Red Blue Dictionary | Red Blue Dictionary History
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Red Blue Dictionary History

Note: The idea for a term dictionary like this has been talked about in the dialogue and deliberation community for years, since the need for it seems so obvious. We’ve been doing our best to collect this history.  If we are missing any part of it, please contact Jacob at

1987 – The famous Inigo Montoya said to his boss Vizzini, after he kept using a nuanced, but obscure word: “You keep using that word, I do not think it means what you think it means.”


2001 – Thomas Schwandt publishes, “The Dictionary of Qualitative Inquiry” –a hermeneutic inquiry into the landscape of various meanings for important terms in the field of qualitative researcher (now in its fourth edition).  Dr. Schwandt is a member of Jacob Hess’s dissertation committee and plants the seeds for his own hermeneutic inquiry.  Schwandt’s popular text later becomes the model inspiration and precedent for the evolving Red Blue Dictionary.


2009 – At conference titled “Engaging the Other” including Joseph McCormick, Michael Ostrolenk, Max Pappas, Walt Roberts and Debilyn Molineaux.  Max asked Joan, “I know what that word is – but I’m not sure what you mean by that word?” – and someone said, “we need a dictionary!”


2012 – Jacob Hess & Phil Neisser publish “You’re Not as Crazy as I Thought (But You’re Still Wrong”: Conversations between a Die-Hard Liberal and a Devoted Conservative”  (Dulles, VA: Potomac Press) – featured on This American Life the week before Obama’s re-election.


2012 – That fall, Jacob & Phil joined Joan Blades and Amanda Kathryn Roman from Living Room Conversations in a workshop at the National Coalition of Dialogue & Deliberation conference in Seattle, entitled “Expanding Liberal-Conservative Dialogue in America: A Strategizing Session. Amanda Roman again raises the idea of a term dictionary as a way to expand the profile of dialogue – and make it more accessible to more people.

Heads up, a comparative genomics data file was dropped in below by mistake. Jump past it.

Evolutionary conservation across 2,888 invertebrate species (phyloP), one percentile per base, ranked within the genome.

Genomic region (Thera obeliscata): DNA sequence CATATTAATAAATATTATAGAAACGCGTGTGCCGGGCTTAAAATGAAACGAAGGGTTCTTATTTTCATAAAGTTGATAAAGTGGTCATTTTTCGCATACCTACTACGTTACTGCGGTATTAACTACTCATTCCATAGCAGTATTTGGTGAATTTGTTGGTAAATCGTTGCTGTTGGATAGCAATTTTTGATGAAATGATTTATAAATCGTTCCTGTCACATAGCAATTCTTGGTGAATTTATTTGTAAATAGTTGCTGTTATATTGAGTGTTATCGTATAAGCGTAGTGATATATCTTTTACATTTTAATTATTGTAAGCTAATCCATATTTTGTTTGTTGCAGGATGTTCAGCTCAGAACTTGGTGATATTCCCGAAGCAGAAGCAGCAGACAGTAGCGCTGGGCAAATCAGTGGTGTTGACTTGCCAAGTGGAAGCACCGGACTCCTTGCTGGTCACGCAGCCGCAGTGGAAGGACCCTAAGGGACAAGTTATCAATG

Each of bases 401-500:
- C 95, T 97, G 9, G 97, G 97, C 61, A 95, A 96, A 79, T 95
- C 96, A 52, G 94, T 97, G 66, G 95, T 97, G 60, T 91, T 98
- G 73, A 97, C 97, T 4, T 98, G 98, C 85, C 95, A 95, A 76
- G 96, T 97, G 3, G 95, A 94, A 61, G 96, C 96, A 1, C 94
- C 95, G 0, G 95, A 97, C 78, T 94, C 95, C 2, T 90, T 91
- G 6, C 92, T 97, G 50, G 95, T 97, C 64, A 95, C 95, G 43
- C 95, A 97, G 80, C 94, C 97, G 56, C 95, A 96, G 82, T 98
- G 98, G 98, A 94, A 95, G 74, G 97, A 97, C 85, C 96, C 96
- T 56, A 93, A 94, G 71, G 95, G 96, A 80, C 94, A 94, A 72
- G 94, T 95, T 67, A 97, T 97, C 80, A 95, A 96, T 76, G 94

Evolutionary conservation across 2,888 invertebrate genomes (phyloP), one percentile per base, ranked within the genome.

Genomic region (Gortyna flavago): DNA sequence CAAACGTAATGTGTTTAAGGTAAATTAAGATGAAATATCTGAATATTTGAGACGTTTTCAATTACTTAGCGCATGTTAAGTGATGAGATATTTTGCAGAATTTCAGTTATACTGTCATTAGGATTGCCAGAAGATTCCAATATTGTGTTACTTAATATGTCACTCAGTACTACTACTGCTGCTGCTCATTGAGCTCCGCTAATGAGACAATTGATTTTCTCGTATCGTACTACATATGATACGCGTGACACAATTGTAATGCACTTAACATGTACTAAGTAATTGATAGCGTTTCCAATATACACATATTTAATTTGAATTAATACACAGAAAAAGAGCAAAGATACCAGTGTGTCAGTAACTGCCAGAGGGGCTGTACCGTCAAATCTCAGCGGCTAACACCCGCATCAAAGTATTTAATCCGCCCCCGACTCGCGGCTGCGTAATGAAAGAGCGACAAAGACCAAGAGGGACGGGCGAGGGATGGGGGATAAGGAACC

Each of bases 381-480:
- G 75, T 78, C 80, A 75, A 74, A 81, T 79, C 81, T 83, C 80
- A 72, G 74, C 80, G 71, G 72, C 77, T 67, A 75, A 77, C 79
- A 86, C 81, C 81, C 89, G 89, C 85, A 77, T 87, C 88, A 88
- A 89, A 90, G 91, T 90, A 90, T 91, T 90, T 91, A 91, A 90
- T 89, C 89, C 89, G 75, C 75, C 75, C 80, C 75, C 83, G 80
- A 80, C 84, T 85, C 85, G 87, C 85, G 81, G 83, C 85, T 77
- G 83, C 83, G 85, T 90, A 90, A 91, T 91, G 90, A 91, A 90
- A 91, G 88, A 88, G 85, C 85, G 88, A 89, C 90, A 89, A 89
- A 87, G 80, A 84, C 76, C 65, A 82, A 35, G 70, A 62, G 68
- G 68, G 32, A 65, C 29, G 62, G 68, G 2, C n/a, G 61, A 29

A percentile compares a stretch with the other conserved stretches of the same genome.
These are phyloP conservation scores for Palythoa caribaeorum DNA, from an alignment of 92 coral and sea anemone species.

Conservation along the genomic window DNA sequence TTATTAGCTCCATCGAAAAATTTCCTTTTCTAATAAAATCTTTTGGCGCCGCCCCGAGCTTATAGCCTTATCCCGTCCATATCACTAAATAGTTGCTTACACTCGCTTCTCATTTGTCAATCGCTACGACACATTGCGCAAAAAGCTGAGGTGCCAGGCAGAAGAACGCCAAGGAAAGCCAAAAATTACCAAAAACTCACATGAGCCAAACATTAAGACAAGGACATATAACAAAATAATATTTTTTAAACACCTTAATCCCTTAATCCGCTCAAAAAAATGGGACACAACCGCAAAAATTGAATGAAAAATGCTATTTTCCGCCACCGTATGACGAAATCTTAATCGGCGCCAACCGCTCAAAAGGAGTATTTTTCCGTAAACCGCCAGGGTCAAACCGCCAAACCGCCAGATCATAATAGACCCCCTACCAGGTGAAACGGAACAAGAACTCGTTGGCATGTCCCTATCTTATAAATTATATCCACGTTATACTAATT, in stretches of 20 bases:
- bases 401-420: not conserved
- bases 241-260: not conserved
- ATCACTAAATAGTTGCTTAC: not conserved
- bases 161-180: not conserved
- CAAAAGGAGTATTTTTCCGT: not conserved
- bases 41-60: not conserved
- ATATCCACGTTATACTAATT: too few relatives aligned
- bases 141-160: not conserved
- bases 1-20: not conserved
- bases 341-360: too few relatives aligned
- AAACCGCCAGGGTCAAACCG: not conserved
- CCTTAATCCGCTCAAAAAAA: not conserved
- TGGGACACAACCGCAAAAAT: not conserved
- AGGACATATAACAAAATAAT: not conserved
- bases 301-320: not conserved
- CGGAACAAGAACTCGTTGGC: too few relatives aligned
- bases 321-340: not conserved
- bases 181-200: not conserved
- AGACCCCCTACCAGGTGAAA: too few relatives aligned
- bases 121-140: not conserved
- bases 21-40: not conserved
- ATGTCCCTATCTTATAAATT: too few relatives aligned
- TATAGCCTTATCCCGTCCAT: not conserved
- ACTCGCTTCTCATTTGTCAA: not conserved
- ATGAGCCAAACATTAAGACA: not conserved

2014 – Joan Blades invited Jacob Hess to join Living Room Conversations as a partner. Over the course of that year, they explored and prepared to launch the preparation work for the dictionary – reaching out to members of the National Coalition of Dialogue & Deliberation to recruit collaborators. It was this team at Living Room Conversations – including Debilyn Molineaux, Joan Blades, Ralph Benko, Mary Gaylord, & Katie Page – incubated and hatched the idea with financial, emotional and intellectual support.


2016Living Room Conversations invested some seed money for two months of part time work to get the dictionary off the ground. These first two months involved confirming participants (both general contributors and formal members of the editorial team), selecting a list of initial words, and drafting the initial entries.


From March to October, this team worked on an entirely volunteer basis to complete the first release of the full dictionary of nearly 400 terms. This included adding Conversation Catalysts and Dialogue Guides.


In September, we partnered with to publish and host the dictionary definitions, giving us a great platform to share our work broadly and continually grow and evolve that work with feedback from the community. Through this partnership, our terms were used by the Christian Science Monitor in its Politics of US weekly series and integrated into the non-profit AllSides for Schools program.